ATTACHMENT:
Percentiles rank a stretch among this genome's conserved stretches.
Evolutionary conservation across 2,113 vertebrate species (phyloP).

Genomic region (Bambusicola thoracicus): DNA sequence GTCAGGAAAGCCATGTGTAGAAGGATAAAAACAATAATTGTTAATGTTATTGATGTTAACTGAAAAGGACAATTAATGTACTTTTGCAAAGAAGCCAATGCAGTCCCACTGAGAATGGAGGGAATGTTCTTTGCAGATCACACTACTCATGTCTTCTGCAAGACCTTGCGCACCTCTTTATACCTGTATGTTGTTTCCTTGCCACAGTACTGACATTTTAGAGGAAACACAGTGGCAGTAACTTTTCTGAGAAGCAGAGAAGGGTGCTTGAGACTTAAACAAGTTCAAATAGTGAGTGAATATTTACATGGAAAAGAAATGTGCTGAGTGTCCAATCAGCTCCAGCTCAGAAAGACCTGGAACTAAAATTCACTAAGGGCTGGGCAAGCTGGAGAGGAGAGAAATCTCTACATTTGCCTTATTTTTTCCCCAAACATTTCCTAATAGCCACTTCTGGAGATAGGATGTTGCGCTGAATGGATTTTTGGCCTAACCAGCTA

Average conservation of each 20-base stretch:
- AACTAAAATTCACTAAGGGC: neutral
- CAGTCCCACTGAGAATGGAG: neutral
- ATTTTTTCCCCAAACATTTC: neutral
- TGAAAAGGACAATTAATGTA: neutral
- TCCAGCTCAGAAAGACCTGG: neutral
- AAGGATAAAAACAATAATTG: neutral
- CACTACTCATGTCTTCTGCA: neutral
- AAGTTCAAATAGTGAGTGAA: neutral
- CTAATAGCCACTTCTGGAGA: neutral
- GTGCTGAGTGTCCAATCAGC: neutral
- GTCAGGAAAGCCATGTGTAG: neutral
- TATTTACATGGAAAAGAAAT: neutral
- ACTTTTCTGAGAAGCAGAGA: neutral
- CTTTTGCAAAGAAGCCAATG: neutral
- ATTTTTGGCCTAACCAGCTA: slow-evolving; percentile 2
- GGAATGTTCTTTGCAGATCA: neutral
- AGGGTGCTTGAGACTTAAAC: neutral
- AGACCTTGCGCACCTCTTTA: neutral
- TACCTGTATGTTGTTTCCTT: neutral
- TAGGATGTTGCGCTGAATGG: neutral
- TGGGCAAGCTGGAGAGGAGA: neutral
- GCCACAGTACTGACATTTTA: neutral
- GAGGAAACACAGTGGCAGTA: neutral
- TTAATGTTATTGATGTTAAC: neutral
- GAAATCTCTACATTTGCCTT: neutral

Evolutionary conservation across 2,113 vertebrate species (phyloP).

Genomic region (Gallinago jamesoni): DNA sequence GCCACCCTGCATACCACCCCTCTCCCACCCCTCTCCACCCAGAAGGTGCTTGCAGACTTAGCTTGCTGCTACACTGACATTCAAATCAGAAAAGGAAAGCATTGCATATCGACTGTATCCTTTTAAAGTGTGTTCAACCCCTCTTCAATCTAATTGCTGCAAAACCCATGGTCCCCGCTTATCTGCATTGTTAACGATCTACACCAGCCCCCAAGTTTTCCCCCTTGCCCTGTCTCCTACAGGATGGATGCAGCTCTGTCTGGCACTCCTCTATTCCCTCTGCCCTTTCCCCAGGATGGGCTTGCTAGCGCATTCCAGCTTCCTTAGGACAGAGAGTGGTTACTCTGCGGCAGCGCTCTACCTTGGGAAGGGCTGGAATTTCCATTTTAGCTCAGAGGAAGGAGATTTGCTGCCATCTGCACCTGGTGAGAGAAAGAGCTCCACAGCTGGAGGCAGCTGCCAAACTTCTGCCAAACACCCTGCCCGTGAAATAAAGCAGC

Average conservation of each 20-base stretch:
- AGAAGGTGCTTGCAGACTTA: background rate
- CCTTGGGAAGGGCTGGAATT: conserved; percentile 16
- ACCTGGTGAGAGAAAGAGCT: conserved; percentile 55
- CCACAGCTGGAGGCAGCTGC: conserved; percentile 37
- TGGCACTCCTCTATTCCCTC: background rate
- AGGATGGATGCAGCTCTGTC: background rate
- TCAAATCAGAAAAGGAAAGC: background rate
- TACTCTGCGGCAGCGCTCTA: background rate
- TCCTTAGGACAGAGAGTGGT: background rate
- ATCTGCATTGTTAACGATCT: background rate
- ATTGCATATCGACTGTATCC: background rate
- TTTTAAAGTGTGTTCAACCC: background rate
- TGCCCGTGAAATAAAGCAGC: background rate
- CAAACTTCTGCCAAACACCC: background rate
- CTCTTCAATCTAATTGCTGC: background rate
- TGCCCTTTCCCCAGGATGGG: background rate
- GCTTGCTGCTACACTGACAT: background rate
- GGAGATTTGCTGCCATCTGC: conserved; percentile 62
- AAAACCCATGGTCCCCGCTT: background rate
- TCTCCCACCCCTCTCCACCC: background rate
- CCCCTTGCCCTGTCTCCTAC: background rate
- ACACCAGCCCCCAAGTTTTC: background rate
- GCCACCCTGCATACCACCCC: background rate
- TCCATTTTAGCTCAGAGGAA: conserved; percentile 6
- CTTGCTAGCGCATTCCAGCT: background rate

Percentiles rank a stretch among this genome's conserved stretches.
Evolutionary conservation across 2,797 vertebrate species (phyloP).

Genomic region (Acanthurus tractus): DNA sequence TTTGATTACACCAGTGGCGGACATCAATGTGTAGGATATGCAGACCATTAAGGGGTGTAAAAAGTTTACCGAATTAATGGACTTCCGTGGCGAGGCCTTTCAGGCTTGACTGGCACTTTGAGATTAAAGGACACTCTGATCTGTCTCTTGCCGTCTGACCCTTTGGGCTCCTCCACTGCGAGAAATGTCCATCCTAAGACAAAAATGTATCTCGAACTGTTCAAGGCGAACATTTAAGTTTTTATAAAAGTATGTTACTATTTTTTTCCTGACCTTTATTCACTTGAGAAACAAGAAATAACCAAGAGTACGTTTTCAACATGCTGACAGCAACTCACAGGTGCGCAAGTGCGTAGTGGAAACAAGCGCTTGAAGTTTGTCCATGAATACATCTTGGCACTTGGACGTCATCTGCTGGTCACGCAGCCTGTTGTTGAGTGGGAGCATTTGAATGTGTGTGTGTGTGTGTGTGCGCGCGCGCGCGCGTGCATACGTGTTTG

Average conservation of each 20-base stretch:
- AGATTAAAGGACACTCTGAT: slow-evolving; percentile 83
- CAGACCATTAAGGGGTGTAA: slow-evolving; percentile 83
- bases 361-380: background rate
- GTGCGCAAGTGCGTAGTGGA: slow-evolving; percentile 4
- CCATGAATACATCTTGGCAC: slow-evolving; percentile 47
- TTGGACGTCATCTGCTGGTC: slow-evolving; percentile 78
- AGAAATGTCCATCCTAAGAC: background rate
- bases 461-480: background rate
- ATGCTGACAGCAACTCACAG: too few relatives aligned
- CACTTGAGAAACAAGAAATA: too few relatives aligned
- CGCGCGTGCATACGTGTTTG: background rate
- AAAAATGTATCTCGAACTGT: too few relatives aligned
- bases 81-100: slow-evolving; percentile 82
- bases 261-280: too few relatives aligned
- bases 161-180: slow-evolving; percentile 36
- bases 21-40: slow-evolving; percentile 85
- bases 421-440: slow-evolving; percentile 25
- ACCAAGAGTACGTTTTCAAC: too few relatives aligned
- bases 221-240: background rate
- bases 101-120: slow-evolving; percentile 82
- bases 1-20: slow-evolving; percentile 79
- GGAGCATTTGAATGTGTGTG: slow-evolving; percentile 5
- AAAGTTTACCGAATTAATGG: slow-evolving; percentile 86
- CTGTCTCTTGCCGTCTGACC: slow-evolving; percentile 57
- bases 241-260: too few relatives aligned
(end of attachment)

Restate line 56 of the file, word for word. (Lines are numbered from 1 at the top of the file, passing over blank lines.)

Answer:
- TCCATTTTAGCTCAGAGGAA: conserved; percentile 6